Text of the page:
Listening to the "Algorithms to Live By" audio on my commute this morning, once again I was struck by the beauty of Bloom Filters. So, I decided it is time to resurrect the 'Back-to-Basics Weekend Reading' series, as I will be re-reading some fundamental CS papers this weekend.
In the past, I have done some weekend reading about Counting Bloom Filters, but now I am going even more fundamental, and I invite you to join me.
Bloom Filters, conceived by Burton Bloom in 1970, are probabilistic data structures to test whether an item is in a set. False positives are possible, but false negatives are not. Meaning, if a bit in the filter is not set, you can be sure the item is not in the set. If it is in the set, the mapped item may be in the set.
This is a hugely important technique if you need to process and track massive amounts of unique data units, as it is very space-efficient. From Dynamo and Postgresql, to HBase and Bitcoin, Bloom Filters are used in almost all modern distributed systems. This weekend I will be reading the original paper by Bloom from 1970, and another more recent survey paper that describes several variants and applications that have been developed over the years.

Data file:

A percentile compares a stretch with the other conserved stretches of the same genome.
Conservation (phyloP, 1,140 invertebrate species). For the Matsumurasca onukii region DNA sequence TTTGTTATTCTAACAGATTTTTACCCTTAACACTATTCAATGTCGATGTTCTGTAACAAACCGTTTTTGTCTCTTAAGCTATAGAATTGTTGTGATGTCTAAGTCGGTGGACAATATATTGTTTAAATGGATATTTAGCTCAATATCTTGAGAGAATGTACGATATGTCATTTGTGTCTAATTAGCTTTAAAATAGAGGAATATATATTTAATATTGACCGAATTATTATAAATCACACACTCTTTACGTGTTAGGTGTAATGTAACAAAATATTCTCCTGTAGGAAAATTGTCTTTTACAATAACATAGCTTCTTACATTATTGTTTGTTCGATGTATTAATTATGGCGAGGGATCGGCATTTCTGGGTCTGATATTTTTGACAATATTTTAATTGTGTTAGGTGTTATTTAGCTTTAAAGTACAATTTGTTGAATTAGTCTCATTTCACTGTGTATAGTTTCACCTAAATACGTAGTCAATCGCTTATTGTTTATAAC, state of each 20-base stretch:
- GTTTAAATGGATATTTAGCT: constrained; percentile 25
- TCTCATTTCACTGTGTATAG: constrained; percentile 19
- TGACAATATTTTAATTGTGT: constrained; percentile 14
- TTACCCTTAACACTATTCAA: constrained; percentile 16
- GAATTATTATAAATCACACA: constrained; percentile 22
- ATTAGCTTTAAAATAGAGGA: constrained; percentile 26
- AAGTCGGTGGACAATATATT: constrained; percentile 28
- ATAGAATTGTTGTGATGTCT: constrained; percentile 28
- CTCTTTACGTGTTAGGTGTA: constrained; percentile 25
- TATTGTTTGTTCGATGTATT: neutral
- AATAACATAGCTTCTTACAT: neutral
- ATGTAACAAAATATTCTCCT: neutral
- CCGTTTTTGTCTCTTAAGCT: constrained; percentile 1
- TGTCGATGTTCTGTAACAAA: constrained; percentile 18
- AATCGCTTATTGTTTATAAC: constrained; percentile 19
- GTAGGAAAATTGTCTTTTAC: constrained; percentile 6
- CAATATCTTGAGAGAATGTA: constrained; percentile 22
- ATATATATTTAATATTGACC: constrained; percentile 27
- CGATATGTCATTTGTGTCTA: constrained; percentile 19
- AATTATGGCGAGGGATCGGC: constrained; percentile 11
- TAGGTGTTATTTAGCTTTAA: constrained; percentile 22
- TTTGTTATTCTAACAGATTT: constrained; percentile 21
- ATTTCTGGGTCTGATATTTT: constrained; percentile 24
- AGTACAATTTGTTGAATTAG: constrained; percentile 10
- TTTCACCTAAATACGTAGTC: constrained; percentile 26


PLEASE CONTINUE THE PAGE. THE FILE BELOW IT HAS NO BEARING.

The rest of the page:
"Space/Time Trade-offs in Hash Coding with Allowable Errors", Bloom, Burton H., in Communications of the ACM, 13 (7): 422–426
"Cache-, Hash- and Space-Efficient Bloom Filters", Putze, F.; Sanders, P.; Singler, J., in Demetrescu, Camil, Experimental Algorithms, 6th International Workshop, WEA 200